Does anyone else in Japan remember this?

Abudul wrote: Is that 500 Yen (approximately $5 US)?

Yes, it's at 104.28 to the dollar at the moment, so just slightly less than five dollars. The yen has been increasing in value against the dollar lately.
Was 113.50 last November and as weak as 124 in 2015. Of course, it was also as strong as 76 in the post-tsunami/nuclear meltdown days in 2011 (man, those were great days for sending money to the States -- especially that year's winter bonus), which seems counterintuitive, but the way I heard it, Japanese insurance companies were selling out of foreign positions and buying yen like crazy in order to be able pay claims in Japan. I'm not certain of that, but it sounds right. Anyway, as someone who is far more likely to exchange out of yen, I say "Go Yen! Beat Dollar!"
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Re: Japan

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shuize wrote: Fri Jul 31, 2020 5:41 amAnyway, as someone who is far more likely to exchange out of yen, I say "Go Yen! Beat Dollar!"
:freedom:

– J.D.
Mob of the Mean: Free beanie, cattle-prod and Charley Fan Club!
"Doctor X is just treating you the way he treats everyone--as subhuman crap too dumb to breathe in after you breathe out." – Don
DocX: FTW. – sparks
"Doctor X wins again." – Pyrrho
"Never sorry to make a racist Fucktard cry." – His Humble MagNIfIcence
"It was the criticisms of Doc X, actually, that let me see more clearly how far the hypocrisy had gone." – clarsct
"I'd leave it up to Doctor X who has been a benevolent tyrant so far." – Grammatron
"Indeed you are a river to your people.
Shit. That's going to end up in your sig." – Pyrrho
"Try a twelve step program and accept Doctor X as your High Power." – asthmatic camel
"just like Doc X said." – gnome

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Anaxagoras
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Re: Japan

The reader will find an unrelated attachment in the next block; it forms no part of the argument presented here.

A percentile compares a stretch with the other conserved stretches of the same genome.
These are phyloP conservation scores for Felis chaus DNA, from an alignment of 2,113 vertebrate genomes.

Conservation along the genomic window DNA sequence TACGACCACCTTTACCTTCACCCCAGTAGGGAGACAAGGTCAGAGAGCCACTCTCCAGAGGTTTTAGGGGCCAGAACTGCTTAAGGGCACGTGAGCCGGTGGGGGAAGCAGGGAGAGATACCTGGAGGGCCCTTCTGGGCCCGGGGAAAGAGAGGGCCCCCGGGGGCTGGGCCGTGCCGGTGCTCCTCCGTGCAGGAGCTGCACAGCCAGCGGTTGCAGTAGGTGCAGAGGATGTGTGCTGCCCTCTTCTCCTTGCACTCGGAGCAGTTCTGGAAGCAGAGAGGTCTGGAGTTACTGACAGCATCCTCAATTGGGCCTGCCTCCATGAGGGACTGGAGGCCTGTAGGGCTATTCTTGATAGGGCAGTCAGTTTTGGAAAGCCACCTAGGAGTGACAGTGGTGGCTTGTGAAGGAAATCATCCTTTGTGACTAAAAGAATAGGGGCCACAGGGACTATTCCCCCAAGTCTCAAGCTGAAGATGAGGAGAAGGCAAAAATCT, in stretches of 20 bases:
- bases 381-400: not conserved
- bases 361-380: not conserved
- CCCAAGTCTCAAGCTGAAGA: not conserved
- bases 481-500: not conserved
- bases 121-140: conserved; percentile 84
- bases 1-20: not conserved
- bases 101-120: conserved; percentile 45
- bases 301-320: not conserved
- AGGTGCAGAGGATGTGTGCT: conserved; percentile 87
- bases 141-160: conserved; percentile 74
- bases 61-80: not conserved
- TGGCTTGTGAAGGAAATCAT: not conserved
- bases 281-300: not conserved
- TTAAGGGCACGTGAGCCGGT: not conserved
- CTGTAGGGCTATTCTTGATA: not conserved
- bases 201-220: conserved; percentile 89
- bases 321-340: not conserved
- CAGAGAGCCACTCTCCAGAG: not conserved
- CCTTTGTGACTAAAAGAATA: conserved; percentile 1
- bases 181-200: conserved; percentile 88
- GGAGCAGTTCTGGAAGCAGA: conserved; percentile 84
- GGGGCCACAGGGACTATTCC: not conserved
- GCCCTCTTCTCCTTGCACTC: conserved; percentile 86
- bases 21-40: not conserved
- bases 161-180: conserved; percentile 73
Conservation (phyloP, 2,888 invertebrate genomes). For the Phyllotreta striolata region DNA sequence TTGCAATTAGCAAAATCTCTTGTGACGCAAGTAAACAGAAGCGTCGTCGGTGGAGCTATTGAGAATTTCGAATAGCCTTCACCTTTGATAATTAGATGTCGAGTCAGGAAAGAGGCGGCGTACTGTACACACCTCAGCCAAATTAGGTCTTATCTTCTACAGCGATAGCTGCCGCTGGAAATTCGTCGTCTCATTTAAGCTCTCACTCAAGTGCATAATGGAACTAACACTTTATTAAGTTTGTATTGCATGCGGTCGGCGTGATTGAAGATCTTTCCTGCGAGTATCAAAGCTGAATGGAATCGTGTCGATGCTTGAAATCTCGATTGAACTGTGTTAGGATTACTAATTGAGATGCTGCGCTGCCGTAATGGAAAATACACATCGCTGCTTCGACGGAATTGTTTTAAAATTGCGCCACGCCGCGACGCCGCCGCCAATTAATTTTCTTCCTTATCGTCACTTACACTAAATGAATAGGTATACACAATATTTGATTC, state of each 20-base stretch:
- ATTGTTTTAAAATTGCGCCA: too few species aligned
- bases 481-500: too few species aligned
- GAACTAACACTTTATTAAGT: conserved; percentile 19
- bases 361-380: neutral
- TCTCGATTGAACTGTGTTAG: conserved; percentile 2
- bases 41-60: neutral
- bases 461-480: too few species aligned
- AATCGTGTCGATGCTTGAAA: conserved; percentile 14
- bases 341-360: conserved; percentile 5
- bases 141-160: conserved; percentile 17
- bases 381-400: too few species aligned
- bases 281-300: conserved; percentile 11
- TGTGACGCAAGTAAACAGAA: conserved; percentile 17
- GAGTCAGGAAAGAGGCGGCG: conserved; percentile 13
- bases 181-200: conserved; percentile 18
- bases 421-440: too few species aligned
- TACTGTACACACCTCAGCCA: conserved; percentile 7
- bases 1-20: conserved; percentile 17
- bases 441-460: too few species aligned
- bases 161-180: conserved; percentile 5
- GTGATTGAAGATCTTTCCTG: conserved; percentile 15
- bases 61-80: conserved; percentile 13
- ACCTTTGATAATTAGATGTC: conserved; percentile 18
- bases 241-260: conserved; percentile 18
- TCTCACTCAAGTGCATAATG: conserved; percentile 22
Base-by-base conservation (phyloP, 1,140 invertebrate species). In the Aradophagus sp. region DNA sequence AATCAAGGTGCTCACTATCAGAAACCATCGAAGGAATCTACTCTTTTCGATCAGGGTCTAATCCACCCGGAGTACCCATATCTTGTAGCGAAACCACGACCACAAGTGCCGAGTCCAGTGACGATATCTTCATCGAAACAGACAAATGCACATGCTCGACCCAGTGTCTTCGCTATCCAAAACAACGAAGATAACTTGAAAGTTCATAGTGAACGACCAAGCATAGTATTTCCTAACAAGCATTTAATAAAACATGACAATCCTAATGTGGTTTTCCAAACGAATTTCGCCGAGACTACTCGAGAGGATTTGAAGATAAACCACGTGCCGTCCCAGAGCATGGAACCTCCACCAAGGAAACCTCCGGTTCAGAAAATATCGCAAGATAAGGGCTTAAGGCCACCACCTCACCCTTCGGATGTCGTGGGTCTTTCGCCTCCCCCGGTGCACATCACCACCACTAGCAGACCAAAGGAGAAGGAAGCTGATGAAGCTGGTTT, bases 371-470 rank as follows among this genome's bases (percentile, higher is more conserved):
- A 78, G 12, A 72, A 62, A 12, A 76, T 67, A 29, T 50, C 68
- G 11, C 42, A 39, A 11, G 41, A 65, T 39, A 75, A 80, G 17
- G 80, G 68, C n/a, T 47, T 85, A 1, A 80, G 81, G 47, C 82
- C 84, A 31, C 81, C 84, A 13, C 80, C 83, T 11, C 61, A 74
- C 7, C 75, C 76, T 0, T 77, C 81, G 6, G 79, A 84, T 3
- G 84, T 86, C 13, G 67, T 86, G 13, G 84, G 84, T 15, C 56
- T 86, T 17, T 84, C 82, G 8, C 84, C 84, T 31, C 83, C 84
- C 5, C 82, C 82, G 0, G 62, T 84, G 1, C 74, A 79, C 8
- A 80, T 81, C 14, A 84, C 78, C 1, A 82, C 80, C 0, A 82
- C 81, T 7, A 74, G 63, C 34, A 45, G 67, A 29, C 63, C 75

Post by Anaxagoras »

shuize wrote: Fri Jul 31, 2020 5:41 am For example, I'm pretty sure it's technically illegal to ride more than one child on a bicycle. Anax can confirm mothers jetting around with kids in both front and rear bicycle seats is about as common a sight as one can expect to see in Japan. Anyway, if I'm remembering the story right, a few years ago the police announced they were going to start enforcing this rule (ordinance?) (law?) -- the fact that they would announce upcoming enforcement of an existing rule is amusing -- but, better yet, when faced with the firestorm of criticism from mothers, the police backed down and said, "Well, ok, in that case we won't enforce it after all."

Does anyone else in Japan remember this?
For some reason I don't remember that, but I can definitely confirm that it's common to see mothers riding around with 2 kids on their bicycles here. Also, very few Japanese bicycle riders wear helmets. I remember one day just counting every bicycle rider I could see on the street as I walked down a busy street near my office in Tokyo. Counting those who didn't wear helmets vs. those who did. By my count on that day, about 90% had no helmet. Including sometimes small kids in child seats.

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Re: Japan

Post by Doctor X »

Which sort of explains a common theme:



– J.D.
Mob of the Mean: Free beanie, cattle-prod and Charley Fan Club!
"Doctor X is just treating you the way he treats everyone--as subhuman crap too dumb to breathe in after you breathe out." – Don
DocX: FTW. – sparks
"Doctor X wins again." – Pyrrho